February 21, 2008 |
|Federal Reserve shows concern about impact of higher inflation and slower growth on economy; bonds are mixed on Fed meeting minutes.|
Treasury prices were mixed Wednesday after minutes from the Federal Reserve's January meeting showed that officials are worried about weak economic growth.
Separately, the central bank dropped its 2008 growth forecast to a range of 1.3% to 2% from a range of 1.8% to 2.5%. The minutes from the Federal Open Market Committee's Jan. 29 to 30 meeting show that Fed governors are worried about how the economy will hold up this year amid higher inflation and slower growth.
But the most interesting aspect of the minutes, according to Action Economics, was that they revealed a previously undisclosed meeting on Jan. 9 at which committee members said there was potential for substantial rate cuts. In addition, the minutes show that some members believe recent rate cuts will need to be reversed once the economy rebounds.
The release of the minutes had only muted impact on a market that early in the session had sold off on news that consumer prices accelerated at a worrisome clip last month.
The benchmark 10-year Treasury note fell 2/32 to 96 24/32 with a yield of 3.90%, matching its late Tuesday level, according to BGCantor Market Data. Prices and yields move in opposite directions.
The 30-year long bond gained 6/32 to 95 23/32 with a yield of 4.64%, down from 4.67% late Tuesday.
The 2-year note dropped 2/32 to 100 2/32 with a yield of 2.09%, up from 2.08%.
Consumer prices rose by a seasonally adjusted 0.4% from December levels, according to the Labor Department. The core increase, which strips out volatile food and commodities prices, was 0.3%. Headline consumer prices were expected to rise 0.3% and core prices 0.2%, according to Thomson/IFR median estimates.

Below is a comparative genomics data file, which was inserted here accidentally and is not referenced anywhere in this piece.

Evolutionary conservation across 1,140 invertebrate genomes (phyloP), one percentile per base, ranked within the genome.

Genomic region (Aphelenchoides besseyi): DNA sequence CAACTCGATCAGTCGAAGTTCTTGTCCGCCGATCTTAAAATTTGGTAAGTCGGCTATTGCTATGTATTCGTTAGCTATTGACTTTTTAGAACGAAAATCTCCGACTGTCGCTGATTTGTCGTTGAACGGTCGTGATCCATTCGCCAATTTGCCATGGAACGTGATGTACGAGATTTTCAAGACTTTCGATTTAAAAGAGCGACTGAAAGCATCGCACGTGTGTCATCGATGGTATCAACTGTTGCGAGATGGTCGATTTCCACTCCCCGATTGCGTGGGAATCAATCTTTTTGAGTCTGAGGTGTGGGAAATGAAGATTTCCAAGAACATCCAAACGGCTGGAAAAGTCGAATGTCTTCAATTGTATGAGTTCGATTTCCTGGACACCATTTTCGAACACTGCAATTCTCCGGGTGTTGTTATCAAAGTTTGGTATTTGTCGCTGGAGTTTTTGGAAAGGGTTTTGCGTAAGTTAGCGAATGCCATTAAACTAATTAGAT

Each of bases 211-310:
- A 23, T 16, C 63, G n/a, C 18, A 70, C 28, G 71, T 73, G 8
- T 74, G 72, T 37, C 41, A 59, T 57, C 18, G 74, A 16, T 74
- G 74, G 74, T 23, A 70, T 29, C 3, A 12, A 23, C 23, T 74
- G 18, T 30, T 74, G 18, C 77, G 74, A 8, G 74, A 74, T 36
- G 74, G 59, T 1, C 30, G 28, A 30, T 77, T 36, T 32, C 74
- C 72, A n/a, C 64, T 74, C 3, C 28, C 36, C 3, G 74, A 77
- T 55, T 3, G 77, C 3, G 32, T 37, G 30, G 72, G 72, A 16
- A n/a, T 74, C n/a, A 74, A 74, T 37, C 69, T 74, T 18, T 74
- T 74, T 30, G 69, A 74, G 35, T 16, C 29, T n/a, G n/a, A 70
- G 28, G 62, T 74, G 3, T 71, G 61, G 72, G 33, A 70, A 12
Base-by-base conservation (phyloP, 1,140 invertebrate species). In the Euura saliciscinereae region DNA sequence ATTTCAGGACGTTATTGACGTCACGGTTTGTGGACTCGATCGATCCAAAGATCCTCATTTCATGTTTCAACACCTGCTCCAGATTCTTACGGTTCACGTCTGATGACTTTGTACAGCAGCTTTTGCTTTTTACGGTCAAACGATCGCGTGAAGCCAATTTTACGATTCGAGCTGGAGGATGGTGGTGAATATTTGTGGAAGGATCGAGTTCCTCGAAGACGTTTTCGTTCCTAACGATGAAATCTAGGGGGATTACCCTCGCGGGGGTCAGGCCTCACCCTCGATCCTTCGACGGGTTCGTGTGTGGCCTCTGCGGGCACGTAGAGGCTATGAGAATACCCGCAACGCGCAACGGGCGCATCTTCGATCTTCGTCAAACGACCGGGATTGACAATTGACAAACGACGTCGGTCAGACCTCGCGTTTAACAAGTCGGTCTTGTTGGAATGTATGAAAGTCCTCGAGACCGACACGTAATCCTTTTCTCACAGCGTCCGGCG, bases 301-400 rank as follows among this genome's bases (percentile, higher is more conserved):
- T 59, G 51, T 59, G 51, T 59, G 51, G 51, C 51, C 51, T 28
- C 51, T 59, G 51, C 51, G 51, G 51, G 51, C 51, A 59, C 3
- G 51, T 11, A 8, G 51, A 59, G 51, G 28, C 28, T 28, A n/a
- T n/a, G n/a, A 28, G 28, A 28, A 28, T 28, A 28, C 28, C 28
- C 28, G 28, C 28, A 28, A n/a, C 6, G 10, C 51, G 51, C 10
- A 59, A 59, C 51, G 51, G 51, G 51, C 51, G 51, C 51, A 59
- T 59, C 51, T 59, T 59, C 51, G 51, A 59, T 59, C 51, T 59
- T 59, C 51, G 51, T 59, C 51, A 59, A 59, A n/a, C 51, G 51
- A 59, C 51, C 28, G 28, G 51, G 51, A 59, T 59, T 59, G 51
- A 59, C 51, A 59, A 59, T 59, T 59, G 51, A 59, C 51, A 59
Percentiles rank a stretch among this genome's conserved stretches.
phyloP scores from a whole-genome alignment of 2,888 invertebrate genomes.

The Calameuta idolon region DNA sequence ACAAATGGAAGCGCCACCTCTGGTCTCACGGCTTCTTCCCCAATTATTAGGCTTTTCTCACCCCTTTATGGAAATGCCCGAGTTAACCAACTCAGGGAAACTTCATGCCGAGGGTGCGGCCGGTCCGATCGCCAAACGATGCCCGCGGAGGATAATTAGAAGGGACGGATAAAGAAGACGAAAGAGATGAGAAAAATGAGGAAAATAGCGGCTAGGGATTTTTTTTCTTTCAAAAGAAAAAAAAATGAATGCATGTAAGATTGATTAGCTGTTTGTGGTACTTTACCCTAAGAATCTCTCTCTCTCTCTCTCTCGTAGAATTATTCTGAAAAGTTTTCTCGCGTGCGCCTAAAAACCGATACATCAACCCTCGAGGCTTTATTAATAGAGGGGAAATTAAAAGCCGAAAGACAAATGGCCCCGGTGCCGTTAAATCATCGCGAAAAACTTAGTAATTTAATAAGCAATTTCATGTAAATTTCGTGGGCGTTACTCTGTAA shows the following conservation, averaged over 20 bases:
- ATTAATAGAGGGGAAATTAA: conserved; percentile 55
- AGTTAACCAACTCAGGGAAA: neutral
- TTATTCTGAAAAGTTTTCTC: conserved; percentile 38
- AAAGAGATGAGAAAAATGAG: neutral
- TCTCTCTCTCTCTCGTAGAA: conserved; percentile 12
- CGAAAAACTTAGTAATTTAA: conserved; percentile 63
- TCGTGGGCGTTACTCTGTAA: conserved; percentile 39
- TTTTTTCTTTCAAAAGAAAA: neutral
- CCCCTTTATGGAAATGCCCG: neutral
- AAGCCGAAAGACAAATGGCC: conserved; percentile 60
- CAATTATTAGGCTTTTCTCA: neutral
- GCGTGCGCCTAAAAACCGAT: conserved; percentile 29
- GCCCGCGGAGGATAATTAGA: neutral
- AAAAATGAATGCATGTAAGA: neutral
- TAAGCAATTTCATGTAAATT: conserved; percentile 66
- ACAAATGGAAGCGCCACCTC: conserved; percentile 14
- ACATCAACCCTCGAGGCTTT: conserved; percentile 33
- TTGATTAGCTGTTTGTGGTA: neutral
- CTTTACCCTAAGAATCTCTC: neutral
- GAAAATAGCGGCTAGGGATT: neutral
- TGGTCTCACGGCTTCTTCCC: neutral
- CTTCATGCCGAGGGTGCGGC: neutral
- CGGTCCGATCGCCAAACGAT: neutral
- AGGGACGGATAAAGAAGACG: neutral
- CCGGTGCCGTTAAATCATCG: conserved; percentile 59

The rise in the core rate was the steepest since June, 2006 and exacerbated investor fears that a robust commodities rally has sent inflation spiraling throughout the economy. On Tuesday, crude oil futures had their first close above $100 a barrel.
The government bond market is highly sensitive to price trends because inflation dents the value of fixed income. So the consumer price report contributed to a sense of unease in the bond market that the Federal Reserve, in its efforts to stimulate battered capital markets and the housing sector, has grown lax about fighting inflation.
In theory, the news of rising consumer inflation could cause the Fed to rethink its current course of rate cuts, but analysts were skeptical this will happen. The central bank has lowered the overnight fed funds rate by 1.25 percentage points since the start of the year and signaled its willingness to make further reductions.
"The Federal Reserve seems incredulous to recent developments, continuously remarking that inflation expectations remain well anchored," said Tony Crescenzi, fixed income analyst at Miller Tabak.
"This does not fit with reality in light of the surge in commodity prices, surging import prices, the weakening of the U.S. dollar, rising consumer inflation-expectations, and recent consumer price data," he said.
Another data report showed that the housing market remains soft. The Commerce Department said that in January, housing starts rose by 0.8%, but only after plunging by a downwardly revised 14.8% in December. Building permits, a more forward-looking indicator, fell by 3%.